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Charles Dickens's Great Expectations was first published in 1861. Pip, a poor orphan who is cared for by his sister and her husband, meets the young girl who will become the lifetime object of his affections while simultaneously becoming aware of his lowly position in the caste system.
I must have been about ten years old when I went to Miss Havisham's, andfirst met Estella.My uncle Pumblechook, who kept a cornchandler's shop in the high-street of thetown, took me to the large old, dismal house, which had all its windows barred. For05miles round everybody had heard of Miss Havisham as an immensely rich and grimlady who led a life of seclusion; and everybody soon knew that Mr. Pumblechook hadbeen commissioned to bring her a boy.He left me at the courtyard, and a young lady, who was very pretty and seemed veryproud, let me in, and I noticed that the passages were all dark, and that there was a10candle burning. My guide, who called me "boy," but was really about my own age, wasas scornful of me as if she had been one-and-twenty, and a queen. She led me to MissHavisham's room, and there, in an armchair, with her elbow resting on the table, satthe strangest lady I have ever seen, or shall ever see.She was dressed in rich materials—satins and lace and silks—all of white—or rather,15which had been white, but, like all else in the room, were now faded yellow. Her shoeswere white, and she had a long white veil dependent from her hair, and bridal flowersin her hair; but her hair was white. I saw that the bride within the bridal dress hadwithered like the dress."Who is it?" said the lady at the table.20"Pip, ma'am. Mr. Pumblechook's boy.""Come nearer; let me look at you; come close. You are not afraid of a woman whohas never seen the sun since you were born?""No, ma'am.""Do you know what I touch here?" she said, laying her hands, one upon the other,25on her left side."Yes, ma'am; your heart.""Broken!" She was silent for a little while, and then added, "I am tired; I want diversion.Play, play, play!"What was an unfortunate boy to do? I didn't know how to play.30"Call Estella," said the lady. "Call Estella, at the door."It was a dreadful thing to be bawling "Estella" to a scornful young lady in a mysteriouspassage in an unknown house, but I had to do it. And Estella came, and I heard hersay, in answer to Miss Havisham, "Play with this boy! Why, he is a common labouringboy!"35I thought I overheard Miss Havisham answer, "Well? You can break his heart."We played at beggar my neighbour, and before the game was out Estella said disdainfully,"He calls the knaves Jacks, this boy! And what coarse hands he has! And whatthick boots!"I was very glad to get away. My coarse hands and my common boots had never40troubled me before; but they troubled me now, and I determined to ask Joe why he hadtaught me to call those picture cards Jacks which ought to be called knaves.For a long time I went once a week to this strange, gloomy house—it was called SatisHouse—and once Estella told me I might kiss her.And then Miss Havisham decided I was to be apprenticed to Joe, and gave him ?2545for the purpose; and I left off going to see her, and helped Joe in the forge. But I didn'tlike Joe's trade, and I was afflicted by that most miserable thing—to feel ashamed ofhome.I couldn't resist paying Miss Havisham a visit; and, not seeing Estella, stammeredthat I hoped she was well.50"Abroad," said Miss Havisham; "educating for a lady; far out of reach; prettier thanever; admired by all who see her. Do you feel that you have lost her?"I was spared the trouble of answering by being dismissed, and went home dissatisfiedand uncomfortable, thinking myself coarse and common, and wanting to be agentleman.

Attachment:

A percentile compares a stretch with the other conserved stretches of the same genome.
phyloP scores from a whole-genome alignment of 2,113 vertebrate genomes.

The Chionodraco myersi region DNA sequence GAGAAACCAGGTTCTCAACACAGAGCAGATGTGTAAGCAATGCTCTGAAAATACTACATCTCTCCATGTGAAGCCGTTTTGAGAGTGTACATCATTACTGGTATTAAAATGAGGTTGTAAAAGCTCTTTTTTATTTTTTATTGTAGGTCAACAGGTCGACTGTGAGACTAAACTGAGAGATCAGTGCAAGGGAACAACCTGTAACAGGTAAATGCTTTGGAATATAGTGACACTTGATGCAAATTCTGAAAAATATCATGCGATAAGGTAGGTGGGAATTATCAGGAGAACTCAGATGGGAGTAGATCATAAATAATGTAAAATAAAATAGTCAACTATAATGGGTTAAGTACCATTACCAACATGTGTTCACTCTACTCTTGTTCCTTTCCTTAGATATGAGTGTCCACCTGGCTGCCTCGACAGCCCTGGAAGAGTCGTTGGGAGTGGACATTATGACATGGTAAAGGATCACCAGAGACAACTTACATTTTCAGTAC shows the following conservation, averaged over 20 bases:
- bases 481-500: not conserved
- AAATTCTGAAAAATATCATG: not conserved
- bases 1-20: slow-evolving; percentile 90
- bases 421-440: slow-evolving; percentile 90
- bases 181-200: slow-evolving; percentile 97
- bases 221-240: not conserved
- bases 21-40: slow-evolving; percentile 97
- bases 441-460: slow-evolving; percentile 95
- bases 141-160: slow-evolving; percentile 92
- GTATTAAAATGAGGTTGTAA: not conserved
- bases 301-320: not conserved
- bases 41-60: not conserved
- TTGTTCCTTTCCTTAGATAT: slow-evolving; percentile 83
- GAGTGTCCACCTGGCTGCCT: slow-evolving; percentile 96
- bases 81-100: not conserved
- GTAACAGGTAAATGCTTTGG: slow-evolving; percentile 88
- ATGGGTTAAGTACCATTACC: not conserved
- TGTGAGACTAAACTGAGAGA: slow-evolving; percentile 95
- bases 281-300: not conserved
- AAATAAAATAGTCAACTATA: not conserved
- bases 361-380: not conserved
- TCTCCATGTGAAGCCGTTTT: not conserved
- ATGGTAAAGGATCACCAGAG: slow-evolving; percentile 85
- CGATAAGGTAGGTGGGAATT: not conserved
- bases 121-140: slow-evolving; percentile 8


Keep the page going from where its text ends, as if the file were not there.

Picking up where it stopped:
1. The passage can best be summarized as which one of the following statements?
2. The passage is generally organized
3. The second paragraph (lines 3-7) serves to explain
4. As used in line 12, the word "resting" most closely means
5. What best describes Miss Havisham's appearance?
6. Which option gives the best evidence for the answer to the previous question?
7. How does Pip feel about his current social and economic circumstances?
8. Which option gives the best evidence for the answer to the previous question?
9. The paragraph in lines 39-41 highlights Pip's feeling
10. As used in line 46, the word "afflicted" most closely means
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